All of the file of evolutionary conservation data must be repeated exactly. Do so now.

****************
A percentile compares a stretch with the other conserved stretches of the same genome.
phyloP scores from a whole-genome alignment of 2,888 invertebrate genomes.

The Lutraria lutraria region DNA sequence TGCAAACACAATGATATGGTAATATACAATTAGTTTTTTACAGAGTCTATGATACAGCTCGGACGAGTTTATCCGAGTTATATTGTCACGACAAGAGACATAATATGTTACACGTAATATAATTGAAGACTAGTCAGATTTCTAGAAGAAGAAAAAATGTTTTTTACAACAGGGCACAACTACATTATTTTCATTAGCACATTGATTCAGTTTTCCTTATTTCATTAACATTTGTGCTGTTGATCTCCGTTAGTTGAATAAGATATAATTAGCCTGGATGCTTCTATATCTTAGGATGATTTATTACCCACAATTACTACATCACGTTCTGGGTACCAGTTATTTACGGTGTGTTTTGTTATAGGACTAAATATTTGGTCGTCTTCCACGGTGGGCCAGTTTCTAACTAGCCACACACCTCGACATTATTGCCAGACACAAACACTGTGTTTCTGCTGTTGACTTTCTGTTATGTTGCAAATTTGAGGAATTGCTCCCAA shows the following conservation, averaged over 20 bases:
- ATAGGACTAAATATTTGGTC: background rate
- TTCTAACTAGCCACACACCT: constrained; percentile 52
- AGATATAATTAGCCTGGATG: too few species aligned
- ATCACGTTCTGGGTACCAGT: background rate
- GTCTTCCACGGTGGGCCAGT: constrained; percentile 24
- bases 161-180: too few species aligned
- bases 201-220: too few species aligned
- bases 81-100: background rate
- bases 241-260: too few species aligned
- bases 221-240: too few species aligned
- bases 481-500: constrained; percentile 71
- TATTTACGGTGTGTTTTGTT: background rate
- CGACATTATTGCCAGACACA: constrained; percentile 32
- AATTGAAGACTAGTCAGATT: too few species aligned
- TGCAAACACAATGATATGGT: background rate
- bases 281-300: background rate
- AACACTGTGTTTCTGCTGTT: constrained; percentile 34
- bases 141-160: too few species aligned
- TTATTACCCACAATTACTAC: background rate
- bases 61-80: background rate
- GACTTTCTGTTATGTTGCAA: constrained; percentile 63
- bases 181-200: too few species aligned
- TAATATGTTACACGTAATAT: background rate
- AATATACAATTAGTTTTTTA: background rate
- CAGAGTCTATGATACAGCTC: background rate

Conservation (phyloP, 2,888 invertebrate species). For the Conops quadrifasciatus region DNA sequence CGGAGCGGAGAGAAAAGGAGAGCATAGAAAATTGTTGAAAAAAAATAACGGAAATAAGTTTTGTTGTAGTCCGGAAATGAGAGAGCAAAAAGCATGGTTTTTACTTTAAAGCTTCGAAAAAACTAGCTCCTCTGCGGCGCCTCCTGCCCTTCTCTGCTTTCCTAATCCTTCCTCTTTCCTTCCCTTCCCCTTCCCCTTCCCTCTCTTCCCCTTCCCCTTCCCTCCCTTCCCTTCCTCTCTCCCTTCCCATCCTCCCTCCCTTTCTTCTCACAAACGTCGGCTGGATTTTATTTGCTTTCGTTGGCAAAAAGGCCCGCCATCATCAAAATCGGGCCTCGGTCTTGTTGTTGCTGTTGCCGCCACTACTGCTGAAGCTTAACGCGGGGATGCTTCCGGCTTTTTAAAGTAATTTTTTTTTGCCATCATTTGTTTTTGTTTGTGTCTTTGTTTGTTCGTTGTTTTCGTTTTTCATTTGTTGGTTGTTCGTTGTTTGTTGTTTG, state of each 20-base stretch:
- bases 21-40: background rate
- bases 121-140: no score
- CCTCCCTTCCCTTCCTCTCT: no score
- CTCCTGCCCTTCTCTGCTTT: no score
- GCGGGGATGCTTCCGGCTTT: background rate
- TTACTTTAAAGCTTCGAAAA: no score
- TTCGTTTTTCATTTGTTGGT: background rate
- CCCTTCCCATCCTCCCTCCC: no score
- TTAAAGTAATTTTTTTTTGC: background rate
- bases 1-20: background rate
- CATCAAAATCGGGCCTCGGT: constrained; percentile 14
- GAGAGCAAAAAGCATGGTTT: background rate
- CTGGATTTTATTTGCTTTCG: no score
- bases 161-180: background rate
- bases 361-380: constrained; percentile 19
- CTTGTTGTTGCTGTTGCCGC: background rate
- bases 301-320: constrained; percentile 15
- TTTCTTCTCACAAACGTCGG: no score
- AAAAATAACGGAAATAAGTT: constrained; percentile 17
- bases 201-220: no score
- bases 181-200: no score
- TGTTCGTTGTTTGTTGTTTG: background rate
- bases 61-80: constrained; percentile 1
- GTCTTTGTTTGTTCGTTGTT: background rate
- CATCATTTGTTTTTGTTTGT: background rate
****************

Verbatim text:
A percentile compares a stretch with the other conserved stretches of the same genome.
phyloP scores from a whole-genome alignment of 2,888 invertebrate genomes.

The Lutraria lutraria region DNA sequence TGCAAACACAATGATATGGTAATATACAATTAGTTTTTTACAGAGTCTATGATACAGCTCGGACGAGTTTATCCGAGTTATATTGTCACGACAAGAGACATAATATGTTACACGTAATATAATTGAAGACTAGTCAGATTTCTAGAAGAAGAAAAAATGTTTTTTACAACAGGGCACAACTACATTATTTTCATTAGCACATTGATTCAGTTTTCCTTATTTCATTAACATTTGTGCTGTTGATCTCCGTTAGTTGAATAAGATATAATTAGCCTGGATGCTTCTATATCTTAGGATGATTTATTACCCACAATTACTACATCACGTTCTGGGTACCAGTTATTTACGGTGTGTTTTGTTATAGGACTAAATATTTGGTCGTCTTCCACGGTGGGCCAGTTTCTAACTAGCCACACACCTCGACATTATTGCCAGACACAAACACTGTGTTTCTGCTGTTGACTTTCTGTTATGTTGCAAATTTGAGGAATTGCTCCCAA shows the following conservation, averaged over 20 bases:
- ATAGGACTAAATATTTGGTC: background rate
- TTCTAACTAGCCACACACCT: constrained; percentile 52
- AGATATAATTAGCCTGGATG: too few species aligned
- ATCACGTTCTGGGTACCAGT: background rate
- GTCTTCCACGGTGGGCCAGT: constrained; percentile 24
- bases 161-180: too few species aligned
- bases 201-220: too few species aligned
- bases 81-100: background rate
- bases 241-260: too few species aligned
- bases 221-240: too few species aligned
- bases 481-500: constrained; percentile 71
- TATTTACGGTGTGTTTTGTT: background rate
- CGACATTATTGCCAGACACA: constrained; percentile 32
- AATTGAAGACTAGTCAGATT: too few species aligned
- TGCAAACACAATGATATGGT: background rate
- bases 281-300: background rate
- AACACTGTGTTTCTGCTGTT: constrained; percentile 34
- bases 141-160: too few species aligned
- TTATTACCCACAATTACTAC: background rate
- bases 61-80: background rate
- GACTTTCTGTTATGTTGCAA: constrained; percentile 63
- bases 181-200: too few species aligned
- TAATATGTTACACGTAATAT: background rate
- AATATACAATTAGTTTTTTA: background rate
- CAGAGTCTATGATACAGCTC: background rate

Conservation (phyloP, 2,888 invertebrate species). For the Conops quadrifasciatus region DNA sequence CGGAGCGGAGAGAAAAGGAGAGCATAGAAAATTGTTGAAAAAAAATAACGGAAATAAGTTTTGTTGTAGTCCGGAAATGAGAGAGCAAAAAGCATGGTTTTTACTTTAAAGCTTCGAAAAAACTAGCTCCTCTGCGGCGCCTCCTGCCCTTCTCTGCTTTCCTAATCCTTCCTCTTTCCTTCCCTTCCCCTTCCCCTTCCCTCTCTTCCCCTTCCCCTTCCCTCCCTTCCCTTCCTCTCTCCCTTCCCATCCTCCCTCCCTTTCTTCTCACAAACGTCGGCTGGATTTTATTTGCTTTCGTTGGCAAAAAGGCCCGCCATCATCAAAATCGGGCCTCGGTCTTGTTGTTGCTGTTGCCGCCACTACTGCTGAAGCTTAACGCGGGGATGCTTCCGGCTTTTTAAAGTAATTTTTTTTTGCCATCATTTGTTTTTGTTTGTGTCTTTGTTTGTTCGTTGTTTTCGTTTTTCATTTGTTGGTTGTTCGTTGTTTGTTGTTTG, state of each 20-base stretch:
- bases 21-40: background rate
- bases 121-140: no score
- CCTCCCTTCCCTTCCTCTCT: no score
- CTCCTGCCCTTCTCTGCTTT: no score
- GCGGGGATGCTTCCGGCTTT: background rate
- TTACTTTAAAGCTTCGAAAA: no score
- TTCGTTTTTCATTTGTTGGT: background rate
- CCCTTCCCATCCTCCCTCCC: no score
- TTAAAGTAATTTTTTTTTGC: background rate
- bases 1-20: background rate
- CATCAAAATCGGGCCTCGGT: constrained; percentile 14
- GAGAGCAAAAAGCATGGTTT: background rate
- CTGGATTTTATTTGCTTTCG: no score
- bases 161-180: background rate
- bases 361-380: constrained; percentile 19
- CTTGTTGTTGCTGTTGCCGC: background rate
- bases 301-320: constrained; percentile 15
- TTTCTTCTCACAAACGTCGG: no score
- AAAAATAACGGAAATAAGTT: constrained; percentile 17
- bases 201-220: no score
- bases 181-200: no score
- TGTTCGTTGTTTGTTGTTTG: background rate
- bases 61-80: constrained; percentile 1
- GTCTTTGTTTGTTCGTTGTT: background rate
- CATCATTTGTTTTTGTTTGT: background rate